The biggest left turn we took on this was the monkey story. Initially, we were going to tell the story of the mother and the birth of the little baby. This is a common thing we do in Disney films. And in this particular one, the director was seeing the brother get pushed aside and pushed away and we said, "That's the story we want to tell." The director had a younger brother, I had a younger brother, and we were all talking about how when the baby comes into the family, you all of a sudden feel like a second-class citizen. It was [director] Lu Chuan who developed that thesis and it was absolutely brilliant.

Is there a dialogue with the team in the field? Like, if you notice something happening and can say, "Hey, go focus on that"?

Our cinematographers sent essentially six seasons but they're moving in and out in 90-day units because they have journalistic visas that allow them in for 90 days and then they have to go out and reenter. So we have a connection with the field teams through my colleagues Brian Leith and Phil Chapman. They're in contact always. So as things are evolving, we can tell them what to follow.

Another thing that is interesting is that Chuan had a child during production. He was having a really hard time with the panda story. He looks for high drama in each of his sequences. And the story of the panda and the cub is really a tender, soft story where not a lot of stuff happens. But then he had a baby and he clicked into what that mother was going through and what it really means between parent and child. I think it turned that story into a great counterpoint to the other stories in the film.

Chuan and I became really good friends during this, and I saw Chuan grow as a human being as a result of this film. And he'll admit that! That somehow this film touched his heart in a way that he didn't expect.

Was the structure of it being the seasons always a part of it?

We knew that we were going to keep them in for about a year and a half. So we knew that it would go through these six seasons. It's easy, when you're structuring a film and you're structuring a narrative, seasons can be very helpful because you have time progression and you have growth. You can tag that growth to seasons. Initially we thought, Is there a way to tell this story and jump around from season to season? But we found that the kind of organizing principle really helped us in terms of arcing each storyline and tying them together. There's a film by Marcel Carne called "Children of Paradise" and it's this amazing film that tells maybe eight different storylines that interweave with one another. I love that type of storytelling. So does Chuan. So to be able to weave these stories together was really important to us. And that time and seasonal factor really helped us do that.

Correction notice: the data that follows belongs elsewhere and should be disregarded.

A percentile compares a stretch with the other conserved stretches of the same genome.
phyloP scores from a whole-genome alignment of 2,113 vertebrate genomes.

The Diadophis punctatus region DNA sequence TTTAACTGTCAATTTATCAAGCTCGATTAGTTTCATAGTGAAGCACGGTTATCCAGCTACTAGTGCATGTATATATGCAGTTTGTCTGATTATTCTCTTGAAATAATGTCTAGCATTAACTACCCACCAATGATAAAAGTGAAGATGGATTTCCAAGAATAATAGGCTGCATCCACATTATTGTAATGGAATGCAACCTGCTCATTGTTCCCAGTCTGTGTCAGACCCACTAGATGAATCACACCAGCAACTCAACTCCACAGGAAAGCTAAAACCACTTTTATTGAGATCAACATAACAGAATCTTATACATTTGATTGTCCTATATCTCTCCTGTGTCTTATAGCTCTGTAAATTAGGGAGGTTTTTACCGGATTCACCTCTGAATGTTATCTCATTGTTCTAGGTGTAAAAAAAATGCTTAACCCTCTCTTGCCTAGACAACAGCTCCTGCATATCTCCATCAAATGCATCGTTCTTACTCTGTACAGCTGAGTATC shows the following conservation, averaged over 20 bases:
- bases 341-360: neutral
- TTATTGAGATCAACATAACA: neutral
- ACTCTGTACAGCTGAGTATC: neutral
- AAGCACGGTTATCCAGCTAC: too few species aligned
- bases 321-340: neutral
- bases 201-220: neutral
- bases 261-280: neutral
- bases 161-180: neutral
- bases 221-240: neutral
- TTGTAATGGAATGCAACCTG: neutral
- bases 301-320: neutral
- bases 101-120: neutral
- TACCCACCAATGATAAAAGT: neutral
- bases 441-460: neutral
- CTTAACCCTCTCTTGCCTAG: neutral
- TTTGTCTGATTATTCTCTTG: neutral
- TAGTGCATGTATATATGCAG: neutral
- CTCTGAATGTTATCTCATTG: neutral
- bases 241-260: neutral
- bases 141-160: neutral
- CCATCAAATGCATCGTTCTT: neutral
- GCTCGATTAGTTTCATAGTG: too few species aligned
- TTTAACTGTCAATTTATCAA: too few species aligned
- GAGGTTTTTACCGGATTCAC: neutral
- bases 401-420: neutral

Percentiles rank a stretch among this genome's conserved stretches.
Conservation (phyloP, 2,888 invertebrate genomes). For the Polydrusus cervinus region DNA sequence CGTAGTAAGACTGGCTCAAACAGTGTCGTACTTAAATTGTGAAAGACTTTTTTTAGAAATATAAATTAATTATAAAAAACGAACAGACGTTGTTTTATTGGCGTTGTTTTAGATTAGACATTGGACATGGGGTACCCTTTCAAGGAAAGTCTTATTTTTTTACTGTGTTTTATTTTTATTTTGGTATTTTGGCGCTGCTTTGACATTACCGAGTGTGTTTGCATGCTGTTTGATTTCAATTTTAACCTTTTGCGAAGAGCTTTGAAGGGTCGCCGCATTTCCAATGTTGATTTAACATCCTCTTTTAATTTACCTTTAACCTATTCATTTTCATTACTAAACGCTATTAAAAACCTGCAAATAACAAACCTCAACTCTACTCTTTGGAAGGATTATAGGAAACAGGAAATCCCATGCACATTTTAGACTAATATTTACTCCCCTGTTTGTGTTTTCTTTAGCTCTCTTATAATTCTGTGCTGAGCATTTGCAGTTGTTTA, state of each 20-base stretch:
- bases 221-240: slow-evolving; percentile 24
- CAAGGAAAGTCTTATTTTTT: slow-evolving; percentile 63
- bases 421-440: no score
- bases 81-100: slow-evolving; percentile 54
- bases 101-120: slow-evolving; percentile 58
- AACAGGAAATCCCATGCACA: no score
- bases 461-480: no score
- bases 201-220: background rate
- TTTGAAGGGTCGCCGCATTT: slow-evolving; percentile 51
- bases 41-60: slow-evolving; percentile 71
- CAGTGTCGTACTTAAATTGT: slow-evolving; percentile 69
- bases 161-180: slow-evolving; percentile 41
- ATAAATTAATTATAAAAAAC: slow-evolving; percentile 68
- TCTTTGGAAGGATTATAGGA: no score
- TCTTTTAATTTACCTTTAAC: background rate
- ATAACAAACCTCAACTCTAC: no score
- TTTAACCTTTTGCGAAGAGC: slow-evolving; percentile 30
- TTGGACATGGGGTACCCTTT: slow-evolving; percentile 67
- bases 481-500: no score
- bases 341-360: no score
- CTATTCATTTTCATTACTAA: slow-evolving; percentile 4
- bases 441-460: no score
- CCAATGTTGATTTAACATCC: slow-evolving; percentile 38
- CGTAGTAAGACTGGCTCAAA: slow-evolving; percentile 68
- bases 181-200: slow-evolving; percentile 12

Disneynature movies always have great narrators. What is the process like in terms of finding narrators and how did you land on John Krasinski?

I do a lot of vocal work in animation so I'm very attuned to peoples' voices. I had heard his E-surance commercial and thought, His phrasing is phenomenal and his storytelling within those little 30 second commercials was so succinct and had an edge of humor but a depth of sincerity. So I said, "Let's go look at John Krasinski." I pulled up this thing on the internet where he was on a radio show in Britain and they gave him random things to read and asked him to do it in different emotional ranges. So he reads how to build a water pump and makes it tragic. And he was so good. I said, "He's got to do this." There's also a genuineness to him and it turns out he is one of the nicest guys in the world and really cares about the environment. So he became a great advocate for us. He's one of the busiest guys in Hollywood right now but he took the time to actually sell the movie when it came out. He's a standup guy.

"Born in China" hits Blu-ray, Digital HD and Disney Movies Anywhere on August 29.